We are pleased to announce that Anna Strob was granted a twelve-month extension of her PhD scholarship of the Gerda Henkel Foundation. The generous grant will allow her to continue her research on the knowledge transmission between Europe and China in the early seventeenth century and to finalize her dissertation project that focuses on the translation of Aristotle’s natural philosophy to late Ming China. The main body of her doctoral thesis consists of an annotated translation and analysis of the Kongji gezhi 空際格致 (Investigation into Phenomena in the Atmosphere, c. 1633), a Chinese adaption of the Coimbra commentaries on Aristotle’s natural philosophy written by the Jesuit author Alfonso Vagnone. Her doctoral thesis is supervised by Prof. Dr. Hans Ulrich Vogel and Prof. Dr. Achim Mittag.
Patrick Aberle completed his master thesis with the title “A Complete Translation of the Celiang fayi 測量法義 (1608): A Study of its Reception and an Analysis of its Key Terms'' on 30 July in 2021. It is the first translation into English of the work in its entirety. Besides an assessment of the reception of the Celiang fayi in China, Aberle analyses how the authors carried out the transmission of technical terms and methods. He points out that the major challenge in the knowledge-transfer project of Xu Guangqi 徐光啟 (1562-1633) and Matteo Ricci (1552-1610) lay in the paradigmatic differential between two distinct knowledge traditions. Thus, he raises the question of what exactly the paradigms were that Xu and the community of mathematical scholars in China on one hand and Ricci and the Jesuit community on the other were subjected to. Since it is in expressive mismatches that a divergence of conceptual themes is revealed, he approaches this question with an inquiry into the terms that were newly introduced in the Celiang fayi. Furthermore, in his analytical framework, he distinguishes three different categories of concept transmissions – neologisms, neoonoma and neosemantisms – in order to gain an understanding of the transmission and translation strategies of Xu and Ricci. Thus, his master thesis does not only provide an insight into the different mathematical concepts of two important knowledge traditions, but also serves as a case study for philological and translational inquiry.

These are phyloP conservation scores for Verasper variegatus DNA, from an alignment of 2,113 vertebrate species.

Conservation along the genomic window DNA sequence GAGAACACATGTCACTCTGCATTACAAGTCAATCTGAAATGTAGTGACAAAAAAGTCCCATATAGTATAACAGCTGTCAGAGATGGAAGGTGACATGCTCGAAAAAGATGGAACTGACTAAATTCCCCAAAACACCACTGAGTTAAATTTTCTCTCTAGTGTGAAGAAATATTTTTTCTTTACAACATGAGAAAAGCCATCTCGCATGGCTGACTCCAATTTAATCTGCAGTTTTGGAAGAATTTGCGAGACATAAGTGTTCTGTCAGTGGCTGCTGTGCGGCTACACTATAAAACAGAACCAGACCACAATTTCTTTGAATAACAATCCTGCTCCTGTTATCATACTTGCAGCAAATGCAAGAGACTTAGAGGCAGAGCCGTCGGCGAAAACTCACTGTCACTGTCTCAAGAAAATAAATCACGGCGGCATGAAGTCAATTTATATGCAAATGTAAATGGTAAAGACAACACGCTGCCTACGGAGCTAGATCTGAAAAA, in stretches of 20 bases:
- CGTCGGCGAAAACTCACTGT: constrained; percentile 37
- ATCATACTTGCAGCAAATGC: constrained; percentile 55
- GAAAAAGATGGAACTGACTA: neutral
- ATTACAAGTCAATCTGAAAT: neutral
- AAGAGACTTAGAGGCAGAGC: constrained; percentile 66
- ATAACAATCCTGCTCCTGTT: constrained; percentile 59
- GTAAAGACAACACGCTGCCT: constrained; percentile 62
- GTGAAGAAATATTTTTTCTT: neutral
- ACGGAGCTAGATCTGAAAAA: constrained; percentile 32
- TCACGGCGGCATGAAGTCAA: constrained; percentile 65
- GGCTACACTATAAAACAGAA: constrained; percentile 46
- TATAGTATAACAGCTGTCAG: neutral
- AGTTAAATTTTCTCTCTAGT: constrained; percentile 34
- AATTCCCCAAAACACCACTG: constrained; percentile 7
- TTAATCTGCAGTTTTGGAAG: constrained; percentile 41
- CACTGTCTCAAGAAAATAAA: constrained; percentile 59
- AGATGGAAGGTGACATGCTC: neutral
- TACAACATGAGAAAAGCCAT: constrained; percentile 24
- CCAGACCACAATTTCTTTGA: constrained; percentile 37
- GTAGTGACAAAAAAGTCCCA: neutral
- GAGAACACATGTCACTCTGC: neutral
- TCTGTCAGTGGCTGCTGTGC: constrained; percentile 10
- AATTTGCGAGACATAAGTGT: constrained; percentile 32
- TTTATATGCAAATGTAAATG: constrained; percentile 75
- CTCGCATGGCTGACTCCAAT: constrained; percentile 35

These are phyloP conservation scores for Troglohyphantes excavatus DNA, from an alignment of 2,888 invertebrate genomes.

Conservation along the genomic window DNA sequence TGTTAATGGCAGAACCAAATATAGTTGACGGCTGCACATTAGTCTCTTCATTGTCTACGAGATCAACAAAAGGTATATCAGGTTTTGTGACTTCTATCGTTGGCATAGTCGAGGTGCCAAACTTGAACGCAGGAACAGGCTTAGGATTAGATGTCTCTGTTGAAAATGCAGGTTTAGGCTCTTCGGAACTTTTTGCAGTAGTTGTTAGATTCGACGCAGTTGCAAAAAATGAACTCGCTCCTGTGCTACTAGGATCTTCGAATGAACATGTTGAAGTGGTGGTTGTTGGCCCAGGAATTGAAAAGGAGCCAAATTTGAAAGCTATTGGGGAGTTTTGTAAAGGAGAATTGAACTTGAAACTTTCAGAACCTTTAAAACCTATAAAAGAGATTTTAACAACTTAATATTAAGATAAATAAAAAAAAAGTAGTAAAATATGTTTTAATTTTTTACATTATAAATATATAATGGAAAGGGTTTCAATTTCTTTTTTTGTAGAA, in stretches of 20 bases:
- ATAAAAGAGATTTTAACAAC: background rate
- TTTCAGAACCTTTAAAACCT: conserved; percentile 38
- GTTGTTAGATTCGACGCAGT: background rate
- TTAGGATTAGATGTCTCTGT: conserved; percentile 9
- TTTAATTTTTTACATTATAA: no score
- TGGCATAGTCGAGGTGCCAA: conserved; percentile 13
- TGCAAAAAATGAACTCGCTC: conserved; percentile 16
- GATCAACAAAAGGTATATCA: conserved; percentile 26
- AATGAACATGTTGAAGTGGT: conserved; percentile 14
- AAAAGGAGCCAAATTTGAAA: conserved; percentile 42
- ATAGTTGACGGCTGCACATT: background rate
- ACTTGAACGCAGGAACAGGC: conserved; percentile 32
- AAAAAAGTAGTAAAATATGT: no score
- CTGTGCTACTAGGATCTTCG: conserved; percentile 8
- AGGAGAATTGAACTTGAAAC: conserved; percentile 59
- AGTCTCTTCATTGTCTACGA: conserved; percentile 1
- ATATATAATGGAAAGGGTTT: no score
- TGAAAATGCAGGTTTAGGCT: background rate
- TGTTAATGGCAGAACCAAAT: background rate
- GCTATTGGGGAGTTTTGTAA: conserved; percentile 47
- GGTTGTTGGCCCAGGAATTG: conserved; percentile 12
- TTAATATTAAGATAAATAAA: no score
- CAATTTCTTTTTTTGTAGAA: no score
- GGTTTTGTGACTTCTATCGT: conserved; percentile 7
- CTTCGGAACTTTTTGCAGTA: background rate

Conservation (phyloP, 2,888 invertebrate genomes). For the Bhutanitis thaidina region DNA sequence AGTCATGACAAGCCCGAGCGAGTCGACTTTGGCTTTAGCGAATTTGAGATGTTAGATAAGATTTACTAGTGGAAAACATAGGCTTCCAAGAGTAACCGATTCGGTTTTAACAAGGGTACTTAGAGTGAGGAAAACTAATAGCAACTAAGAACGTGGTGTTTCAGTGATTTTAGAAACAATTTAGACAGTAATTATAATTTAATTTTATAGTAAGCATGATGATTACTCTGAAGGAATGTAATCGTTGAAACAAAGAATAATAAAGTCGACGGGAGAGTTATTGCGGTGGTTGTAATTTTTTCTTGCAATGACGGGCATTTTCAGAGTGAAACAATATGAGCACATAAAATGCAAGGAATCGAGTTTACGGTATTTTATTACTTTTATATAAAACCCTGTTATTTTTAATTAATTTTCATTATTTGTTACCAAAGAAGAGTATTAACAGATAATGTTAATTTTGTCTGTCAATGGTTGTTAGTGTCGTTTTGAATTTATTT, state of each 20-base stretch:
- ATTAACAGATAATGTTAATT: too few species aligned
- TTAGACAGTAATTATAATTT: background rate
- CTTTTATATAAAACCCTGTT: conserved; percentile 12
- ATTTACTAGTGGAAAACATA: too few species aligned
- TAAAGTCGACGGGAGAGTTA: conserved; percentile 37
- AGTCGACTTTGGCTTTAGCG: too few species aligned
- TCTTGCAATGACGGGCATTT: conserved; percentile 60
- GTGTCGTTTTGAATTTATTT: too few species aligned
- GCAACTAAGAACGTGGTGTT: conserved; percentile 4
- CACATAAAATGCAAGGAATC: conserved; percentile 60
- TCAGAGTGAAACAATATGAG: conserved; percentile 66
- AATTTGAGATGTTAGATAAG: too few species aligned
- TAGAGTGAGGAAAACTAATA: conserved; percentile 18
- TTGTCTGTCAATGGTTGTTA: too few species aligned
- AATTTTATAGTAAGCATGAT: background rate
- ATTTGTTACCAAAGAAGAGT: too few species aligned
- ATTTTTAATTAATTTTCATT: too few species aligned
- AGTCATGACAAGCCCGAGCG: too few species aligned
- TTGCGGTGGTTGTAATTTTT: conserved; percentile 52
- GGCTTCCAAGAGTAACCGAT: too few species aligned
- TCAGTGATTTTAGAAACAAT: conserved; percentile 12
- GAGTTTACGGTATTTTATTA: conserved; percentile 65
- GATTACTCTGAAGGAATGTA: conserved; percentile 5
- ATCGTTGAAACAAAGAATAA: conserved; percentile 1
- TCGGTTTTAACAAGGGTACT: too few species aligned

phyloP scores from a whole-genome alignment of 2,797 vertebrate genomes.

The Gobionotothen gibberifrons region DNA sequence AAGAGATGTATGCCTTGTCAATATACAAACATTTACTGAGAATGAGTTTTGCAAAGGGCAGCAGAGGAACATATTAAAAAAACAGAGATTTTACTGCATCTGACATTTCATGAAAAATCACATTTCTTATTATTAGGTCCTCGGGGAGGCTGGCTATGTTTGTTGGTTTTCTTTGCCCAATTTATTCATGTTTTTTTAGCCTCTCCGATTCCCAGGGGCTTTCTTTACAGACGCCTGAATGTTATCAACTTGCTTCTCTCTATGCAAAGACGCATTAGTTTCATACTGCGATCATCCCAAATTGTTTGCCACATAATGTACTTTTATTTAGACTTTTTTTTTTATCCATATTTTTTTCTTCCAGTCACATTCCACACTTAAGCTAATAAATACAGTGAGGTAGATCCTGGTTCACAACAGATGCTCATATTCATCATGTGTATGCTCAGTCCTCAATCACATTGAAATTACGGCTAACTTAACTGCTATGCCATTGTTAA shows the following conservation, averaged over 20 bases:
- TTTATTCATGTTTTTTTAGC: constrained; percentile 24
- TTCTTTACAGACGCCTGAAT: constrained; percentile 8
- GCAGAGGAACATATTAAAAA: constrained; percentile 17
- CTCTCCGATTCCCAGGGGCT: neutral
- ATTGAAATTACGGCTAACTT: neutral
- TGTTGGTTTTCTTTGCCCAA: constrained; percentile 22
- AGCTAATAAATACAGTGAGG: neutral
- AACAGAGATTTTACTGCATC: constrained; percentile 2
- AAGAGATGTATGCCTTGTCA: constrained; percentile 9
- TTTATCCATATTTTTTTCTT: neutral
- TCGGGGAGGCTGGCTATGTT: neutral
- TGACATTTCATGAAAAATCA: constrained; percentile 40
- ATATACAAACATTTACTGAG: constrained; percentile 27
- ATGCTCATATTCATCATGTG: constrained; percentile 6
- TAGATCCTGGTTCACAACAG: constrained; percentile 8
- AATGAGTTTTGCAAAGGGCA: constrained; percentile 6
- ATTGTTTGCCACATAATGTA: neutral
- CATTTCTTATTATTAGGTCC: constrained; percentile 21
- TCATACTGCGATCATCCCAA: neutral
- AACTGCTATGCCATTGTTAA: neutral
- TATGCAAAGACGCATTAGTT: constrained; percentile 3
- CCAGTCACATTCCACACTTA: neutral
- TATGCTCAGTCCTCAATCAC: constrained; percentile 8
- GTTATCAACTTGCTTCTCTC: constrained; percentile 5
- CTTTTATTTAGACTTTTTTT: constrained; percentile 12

The DFG granted Prof. Hans Ulrich Vogel, History and Society of China, Department of Chinese Studies (Institute of Asian and Oriental Studies, Faculty of Humanities), Tübingen University, a one-year extension of the above-mentioned project. The DFG support has started in summer 2018 and thus will continue until October 2022.
The immediate cause for starting this project was the sensational rediscovery in 2015 of the Kunyu gezhi 坤輿格致 (Investigations of the Earth’s Interior; 5 chap., 244 pp., 1640; hereafter KYGZ), a Chinese mining treatise based largely on Georgius Agricola’s (1494-1555) De re metallica (1556). This partial translation, initiated by the Chinese official Li Tianjing 李天經 (1579-1659) and carried out by the Jesuit missionary Johann Adam Schall von Bell (Tang Ruowang 湯若望; 1592-1666), was lost for more than 350 years. Involving one of the most significant protagonists and polymaths of the German Renaissance and the most influential China-bound German Jesuit missionary, this text is of extraordinary importance not only for the history of East-West relations, but also for German cultural history.